Amy Martin, you could say, has had to grow up pretty quickly – so much so that she’s 17 going on 25.
Out of Iona College only last year as a Year 12 pupil, Martin has had to break free from the cocoon of domestic bliss this year to come to grips with trying to forge a professional career as a BMX rider in the United States.
“I had to organise things for myself because my parents didn’t come with me to try to find places for me to stay while I was there,” says the teenager from Hastings who returned home early last month after going through the motions with other peers trying to carve a niche in the professional circuit.
For instance, the penny dropped when she struck a few mechanical complications with her bike because her father, Neil Martin, wasn’t there to form a working bee she’s got so accustomed to growing up.
“I didn’t have my dad or anything there so I’d kind of go to a park to try to fix things for myself,” she says of her father who was a scrap metal dealer at Whakatu but is now an employee there.
Martin, who became the junior elite women’s champion in Te Awamutu during the Easter weekend, is off to Auckland this weekend in the hope of making the cut for the UCI BMX World Championship in Rock Hill, South Carolina, from July 25-31.
The latest acquisition comes on the foundation of becoming the 15 and 16-year-old girls’ champion in 2014-15.
In 2016, she went under a surgeon’s knife to fix her bunged left knee from an injury she picked up in 2013, which explains the hiatus from staying on the track of incremental gains in the national grid. She has exorcised her share of injury demons after taking up the sport at 10 and making three world champs.
Martin, for the record, is adept at tinkering with her machine, to the extent that she can dismantle it and put it together again.
While she didn’t succumb to homesickness she definitely missed her mother’s home cooking. Her mother, Jodie, recently started work at Royston Hospital in Hastings.
Stepping out of her comfort zone in Havelock North is something Martin has embraced with the bullishness of charging out of the starting gate but she prefers to treat impending life experiences as she would the serpentine, dirt race course made of various jumps and rollers with the finish line nowhere in sight yet.
“I just had to make sure I was safe all the time and trying not to get injured and, yeah, just chilling and doing my best and training hard,” says the member of the Hawke’s Bay BMX Club who honed her skills at the newly-built Romanes Dr track in her suburb of Havelock North.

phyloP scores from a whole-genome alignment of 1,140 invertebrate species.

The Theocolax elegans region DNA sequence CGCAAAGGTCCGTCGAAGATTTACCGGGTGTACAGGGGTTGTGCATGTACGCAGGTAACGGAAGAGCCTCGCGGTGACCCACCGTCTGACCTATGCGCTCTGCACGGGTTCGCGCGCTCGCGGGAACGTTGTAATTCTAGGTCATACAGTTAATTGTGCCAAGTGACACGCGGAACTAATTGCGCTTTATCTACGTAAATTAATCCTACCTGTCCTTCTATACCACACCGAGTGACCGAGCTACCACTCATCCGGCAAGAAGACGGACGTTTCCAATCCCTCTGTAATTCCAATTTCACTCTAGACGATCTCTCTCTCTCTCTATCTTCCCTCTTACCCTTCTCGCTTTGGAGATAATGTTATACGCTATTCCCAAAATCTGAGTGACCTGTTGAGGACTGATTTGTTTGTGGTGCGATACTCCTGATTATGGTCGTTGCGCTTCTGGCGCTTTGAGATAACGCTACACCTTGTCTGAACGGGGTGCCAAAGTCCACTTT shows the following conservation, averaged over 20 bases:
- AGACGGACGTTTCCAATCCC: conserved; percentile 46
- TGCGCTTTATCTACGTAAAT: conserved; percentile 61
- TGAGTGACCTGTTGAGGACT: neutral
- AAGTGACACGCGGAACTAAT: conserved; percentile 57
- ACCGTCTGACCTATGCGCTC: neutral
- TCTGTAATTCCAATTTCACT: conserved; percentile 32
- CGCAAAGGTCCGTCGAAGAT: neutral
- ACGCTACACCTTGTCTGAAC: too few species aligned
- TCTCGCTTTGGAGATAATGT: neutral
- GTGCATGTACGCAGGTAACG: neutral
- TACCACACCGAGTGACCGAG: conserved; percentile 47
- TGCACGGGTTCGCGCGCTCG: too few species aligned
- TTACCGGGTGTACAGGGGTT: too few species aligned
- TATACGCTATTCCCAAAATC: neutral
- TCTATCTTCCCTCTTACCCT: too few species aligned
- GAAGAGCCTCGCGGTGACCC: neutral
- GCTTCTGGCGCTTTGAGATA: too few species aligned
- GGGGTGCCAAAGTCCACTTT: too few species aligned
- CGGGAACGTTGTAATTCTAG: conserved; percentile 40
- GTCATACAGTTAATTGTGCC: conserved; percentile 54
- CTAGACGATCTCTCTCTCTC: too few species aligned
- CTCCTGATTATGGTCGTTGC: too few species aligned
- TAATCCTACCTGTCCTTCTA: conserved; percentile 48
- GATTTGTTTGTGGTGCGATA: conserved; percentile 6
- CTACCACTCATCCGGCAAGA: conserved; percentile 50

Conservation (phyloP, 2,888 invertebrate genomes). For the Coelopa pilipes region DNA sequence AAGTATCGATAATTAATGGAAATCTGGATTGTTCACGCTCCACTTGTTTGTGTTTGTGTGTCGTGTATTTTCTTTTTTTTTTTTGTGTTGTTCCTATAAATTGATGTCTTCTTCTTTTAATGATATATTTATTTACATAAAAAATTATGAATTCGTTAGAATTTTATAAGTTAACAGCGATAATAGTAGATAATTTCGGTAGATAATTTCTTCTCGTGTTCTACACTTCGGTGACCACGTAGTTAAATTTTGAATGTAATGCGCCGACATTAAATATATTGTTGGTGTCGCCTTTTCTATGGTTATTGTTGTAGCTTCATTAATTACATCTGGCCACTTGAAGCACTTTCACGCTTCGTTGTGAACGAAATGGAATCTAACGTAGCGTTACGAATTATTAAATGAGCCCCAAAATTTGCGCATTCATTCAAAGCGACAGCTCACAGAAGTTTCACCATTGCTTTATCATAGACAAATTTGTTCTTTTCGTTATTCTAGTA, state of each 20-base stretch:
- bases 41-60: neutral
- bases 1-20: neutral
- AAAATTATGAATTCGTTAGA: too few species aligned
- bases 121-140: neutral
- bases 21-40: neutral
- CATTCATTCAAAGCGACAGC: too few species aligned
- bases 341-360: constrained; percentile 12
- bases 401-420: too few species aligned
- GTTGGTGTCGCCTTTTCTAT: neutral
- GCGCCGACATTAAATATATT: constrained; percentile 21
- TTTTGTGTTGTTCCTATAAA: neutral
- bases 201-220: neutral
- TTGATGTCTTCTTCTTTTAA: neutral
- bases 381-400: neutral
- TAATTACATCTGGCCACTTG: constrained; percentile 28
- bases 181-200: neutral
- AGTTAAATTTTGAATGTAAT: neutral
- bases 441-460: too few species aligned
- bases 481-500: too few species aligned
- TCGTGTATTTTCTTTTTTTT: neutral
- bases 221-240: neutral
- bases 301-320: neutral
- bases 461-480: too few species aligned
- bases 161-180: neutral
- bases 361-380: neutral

But it wasn’t all work and no play in the States. Martin had several interludes while travelling between a dozen states to invest some time in doing a few touristy things.
“I had a lot of fun along the way and it was a little bit distracting but I was there for riding so I kept my mind on it.”
That includes adhering to a strict regime of training and dietary habits.
It helped that the person who was driving the tour bus for the small army of BMX riders rustled up meals for them as well as provide beds for them in the vehicle.
The six-week campaign cost her $6500 which meant the money her parents had put aside for her to attend university had been diverted to her potential off-road biking career.
Any tertiary pursuits she harboured while at school have now evaporated because her heart and soul are sold on turning fulltime professional in the BMX world of purpose-built, single-lap tracks where riders can maintain speed on large banked corners.
“I would love to become a professional rider and live in the States at some stage.”
What appear to be minor victories in a field of eight open female riders at the rain-interrupted Te Awamutu nationals are in fact timely psychological endorsements that she is on the right course to taming a rash of BMX jumps. These range from small rollers (cluster of small hills) to massive step-up doubles (two hills close to each other) as she tries to negotiate countless berms (turning tight angles without employing brakes) to realise her dream.
Selection to the worlds, of course, doesn’t come with any fiscal warranties like many other codes.
“It’s all self-funded so I’ll probably be working a bit but my parents support me quite a lot,” she says.
Training fulltime securing employment isn’t practical with frequent travels to the Big Smoke but for now she works part-time at a petrol station in the village.
With her maternal parents living in Ellerslie, it’s godsend to find accommodation. She also has been selected for the Pathway 2 Podium development programme in Waikato, which she sees as a starting block to entering the high-performance arena.
It goes without saying Team Martin are indebted to every little bit of help to map a future in a family-orientated, participant-driven sport.